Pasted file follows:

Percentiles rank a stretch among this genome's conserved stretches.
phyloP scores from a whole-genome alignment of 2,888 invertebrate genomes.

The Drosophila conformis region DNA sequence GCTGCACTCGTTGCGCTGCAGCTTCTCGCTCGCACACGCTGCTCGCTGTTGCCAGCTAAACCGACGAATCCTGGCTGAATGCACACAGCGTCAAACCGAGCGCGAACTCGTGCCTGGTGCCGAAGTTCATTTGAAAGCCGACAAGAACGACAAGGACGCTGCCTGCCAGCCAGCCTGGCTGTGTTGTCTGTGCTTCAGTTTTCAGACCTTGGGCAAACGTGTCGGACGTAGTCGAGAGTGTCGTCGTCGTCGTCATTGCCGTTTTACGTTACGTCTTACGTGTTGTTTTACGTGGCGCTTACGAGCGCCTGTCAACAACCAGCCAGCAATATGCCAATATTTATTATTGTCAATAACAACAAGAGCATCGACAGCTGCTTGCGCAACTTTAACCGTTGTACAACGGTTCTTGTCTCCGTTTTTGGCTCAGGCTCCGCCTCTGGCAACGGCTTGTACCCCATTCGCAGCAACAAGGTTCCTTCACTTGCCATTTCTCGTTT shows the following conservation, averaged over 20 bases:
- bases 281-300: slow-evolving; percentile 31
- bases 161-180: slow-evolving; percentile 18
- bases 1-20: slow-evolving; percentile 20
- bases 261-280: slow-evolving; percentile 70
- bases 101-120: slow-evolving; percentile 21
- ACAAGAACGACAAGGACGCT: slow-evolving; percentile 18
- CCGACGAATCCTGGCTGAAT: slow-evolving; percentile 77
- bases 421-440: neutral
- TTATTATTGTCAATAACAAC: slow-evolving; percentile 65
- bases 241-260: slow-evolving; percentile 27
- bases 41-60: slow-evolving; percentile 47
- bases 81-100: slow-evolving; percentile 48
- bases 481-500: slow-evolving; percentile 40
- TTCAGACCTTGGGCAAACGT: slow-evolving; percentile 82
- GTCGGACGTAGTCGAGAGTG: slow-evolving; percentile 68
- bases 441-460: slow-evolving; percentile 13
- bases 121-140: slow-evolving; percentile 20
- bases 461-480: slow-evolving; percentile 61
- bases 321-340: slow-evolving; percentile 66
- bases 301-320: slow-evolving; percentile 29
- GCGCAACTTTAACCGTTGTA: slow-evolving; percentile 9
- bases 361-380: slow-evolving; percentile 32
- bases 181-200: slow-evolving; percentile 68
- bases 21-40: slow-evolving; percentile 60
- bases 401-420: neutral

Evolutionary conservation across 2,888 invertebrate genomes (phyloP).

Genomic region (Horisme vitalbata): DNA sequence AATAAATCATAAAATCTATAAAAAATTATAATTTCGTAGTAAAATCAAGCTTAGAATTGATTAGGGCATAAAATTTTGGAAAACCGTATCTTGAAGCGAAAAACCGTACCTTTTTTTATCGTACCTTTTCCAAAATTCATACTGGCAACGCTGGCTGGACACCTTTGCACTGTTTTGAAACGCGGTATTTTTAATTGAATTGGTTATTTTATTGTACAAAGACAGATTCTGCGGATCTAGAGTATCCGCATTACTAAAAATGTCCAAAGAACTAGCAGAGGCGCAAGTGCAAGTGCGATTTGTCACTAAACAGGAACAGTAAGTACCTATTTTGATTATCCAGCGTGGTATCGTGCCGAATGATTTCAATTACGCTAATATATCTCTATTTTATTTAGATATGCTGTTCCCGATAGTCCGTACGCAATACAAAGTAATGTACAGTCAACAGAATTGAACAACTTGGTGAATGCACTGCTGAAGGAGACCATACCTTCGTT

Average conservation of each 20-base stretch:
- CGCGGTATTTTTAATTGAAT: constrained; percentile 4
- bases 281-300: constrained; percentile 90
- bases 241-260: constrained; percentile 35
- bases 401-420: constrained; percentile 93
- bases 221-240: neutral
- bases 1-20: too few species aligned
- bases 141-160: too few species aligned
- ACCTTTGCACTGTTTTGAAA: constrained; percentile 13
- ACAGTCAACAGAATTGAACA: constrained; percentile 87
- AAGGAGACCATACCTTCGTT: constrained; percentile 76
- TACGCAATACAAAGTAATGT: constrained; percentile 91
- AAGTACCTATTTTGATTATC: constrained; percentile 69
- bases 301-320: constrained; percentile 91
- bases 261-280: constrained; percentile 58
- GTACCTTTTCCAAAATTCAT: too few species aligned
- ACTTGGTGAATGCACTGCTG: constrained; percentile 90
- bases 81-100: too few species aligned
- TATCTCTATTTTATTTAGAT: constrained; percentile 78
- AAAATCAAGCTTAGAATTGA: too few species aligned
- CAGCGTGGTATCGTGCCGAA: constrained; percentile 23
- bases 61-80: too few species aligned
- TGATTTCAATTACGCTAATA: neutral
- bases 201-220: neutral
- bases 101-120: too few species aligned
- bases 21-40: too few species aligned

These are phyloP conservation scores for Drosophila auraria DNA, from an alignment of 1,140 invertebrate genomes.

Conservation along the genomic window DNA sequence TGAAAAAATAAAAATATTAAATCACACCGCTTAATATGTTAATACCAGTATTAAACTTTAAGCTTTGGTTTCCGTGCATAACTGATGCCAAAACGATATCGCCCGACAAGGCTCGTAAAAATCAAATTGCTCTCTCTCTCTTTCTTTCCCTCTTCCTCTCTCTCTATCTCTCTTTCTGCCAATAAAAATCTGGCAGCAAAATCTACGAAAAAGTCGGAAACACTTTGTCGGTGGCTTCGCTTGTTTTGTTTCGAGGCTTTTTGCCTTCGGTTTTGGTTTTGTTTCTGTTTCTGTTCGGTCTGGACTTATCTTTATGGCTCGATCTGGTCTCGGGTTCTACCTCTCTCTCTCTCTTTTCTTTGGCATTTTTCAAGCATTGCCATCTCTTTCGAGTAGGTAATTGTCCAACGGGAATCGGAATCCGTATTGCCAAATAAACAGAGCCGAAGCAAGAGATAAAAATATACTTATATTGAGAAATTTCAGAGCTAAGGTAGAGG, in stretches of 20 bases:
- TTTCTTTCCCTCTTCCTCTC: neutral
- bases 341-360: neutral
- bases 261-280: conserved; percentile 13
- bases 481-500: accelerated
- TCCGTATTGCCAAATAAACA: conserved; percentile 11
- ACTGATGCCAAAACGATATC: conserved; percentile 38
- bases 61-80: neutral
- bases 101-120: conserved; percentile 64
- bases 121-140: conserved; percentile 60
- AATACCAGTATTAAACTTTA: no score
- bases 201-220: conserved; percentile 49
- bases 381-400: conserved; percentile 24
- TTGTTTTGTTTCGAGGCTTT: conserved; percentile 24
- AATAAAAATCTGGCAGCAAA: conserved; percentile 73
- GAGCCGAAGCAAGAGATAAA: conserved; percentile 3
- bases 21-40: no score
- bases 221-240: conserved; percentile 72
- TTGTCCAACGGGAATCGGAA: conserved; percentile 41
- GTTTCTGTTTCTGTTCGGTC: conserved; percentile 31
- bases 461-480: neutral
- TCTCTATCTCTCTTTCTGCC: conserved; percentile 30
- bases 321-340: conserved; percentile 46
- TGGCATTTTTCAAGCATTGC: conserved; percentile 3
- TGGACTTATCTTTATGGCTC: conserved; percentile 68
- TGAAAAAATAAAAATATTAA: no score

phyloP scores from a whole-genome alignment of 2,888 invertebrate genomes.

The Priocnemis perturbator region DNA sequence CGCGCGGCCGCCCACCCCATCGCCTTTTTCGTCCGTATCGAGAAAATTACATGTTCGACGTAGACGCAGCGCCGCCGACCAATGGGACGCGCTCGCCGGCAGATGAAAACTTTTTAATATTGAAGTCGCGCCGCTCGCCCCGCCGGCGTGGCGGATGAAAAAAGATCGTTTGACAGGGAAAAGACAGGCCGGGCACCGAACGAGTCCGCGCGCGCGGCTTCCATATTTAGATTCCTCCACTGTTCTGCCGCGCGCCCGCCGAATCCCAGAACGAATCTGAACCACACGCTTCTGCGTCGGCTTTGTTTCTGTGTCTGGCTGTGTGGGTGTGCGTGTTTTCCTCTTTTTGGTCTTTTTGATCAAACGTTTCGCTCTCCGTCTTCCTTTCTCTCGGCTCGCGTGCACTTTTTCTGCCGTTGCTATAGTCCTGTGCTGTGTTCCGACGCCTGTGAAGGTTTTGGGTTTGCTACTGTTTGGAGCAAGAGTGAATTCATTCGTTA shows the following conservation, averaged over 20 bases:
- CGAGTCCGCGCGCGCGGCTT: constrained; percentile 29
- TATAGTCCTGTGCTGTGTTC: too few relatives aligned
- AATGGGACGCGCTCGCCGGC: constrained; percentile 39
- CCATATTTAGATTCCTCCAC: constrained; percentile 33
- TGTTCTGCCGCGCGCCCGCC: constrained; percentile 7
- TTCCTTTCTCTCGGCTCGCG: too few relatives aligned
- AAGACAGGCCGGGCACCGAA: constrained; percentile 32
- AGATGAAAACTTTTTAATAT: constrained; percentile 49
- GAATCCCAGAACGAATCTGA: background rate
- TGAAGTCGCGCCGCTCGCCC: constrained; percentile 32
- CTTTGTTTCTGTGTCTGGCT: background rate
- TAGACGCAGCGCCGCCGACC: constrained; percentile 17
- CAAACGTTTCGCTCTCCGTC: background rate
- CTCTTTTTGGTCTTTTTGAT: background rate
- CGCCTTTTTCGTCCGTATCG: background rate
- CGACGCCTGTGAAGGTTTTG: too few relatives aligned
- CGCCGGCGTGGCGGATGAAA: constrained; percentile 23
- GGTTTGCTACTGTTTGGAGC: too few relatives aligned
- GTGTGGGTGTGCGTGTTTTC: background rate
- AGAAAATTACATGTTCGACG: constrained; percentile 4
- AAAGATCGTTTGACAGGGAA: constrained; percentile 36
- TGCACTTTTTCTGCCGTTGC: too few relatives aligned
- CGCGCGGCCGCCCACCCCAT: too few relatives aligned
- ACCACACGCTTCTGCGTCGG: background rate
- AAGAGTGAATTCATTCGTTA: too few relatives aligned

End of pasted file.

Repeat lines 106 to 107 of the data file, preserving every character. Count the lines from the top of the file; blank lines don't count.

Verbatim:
- AAAGATCGTTTGACAGGGAA: constrained; percentile 36
- TGCACTTTTTCTGCCGTTGC: too few relatives aligned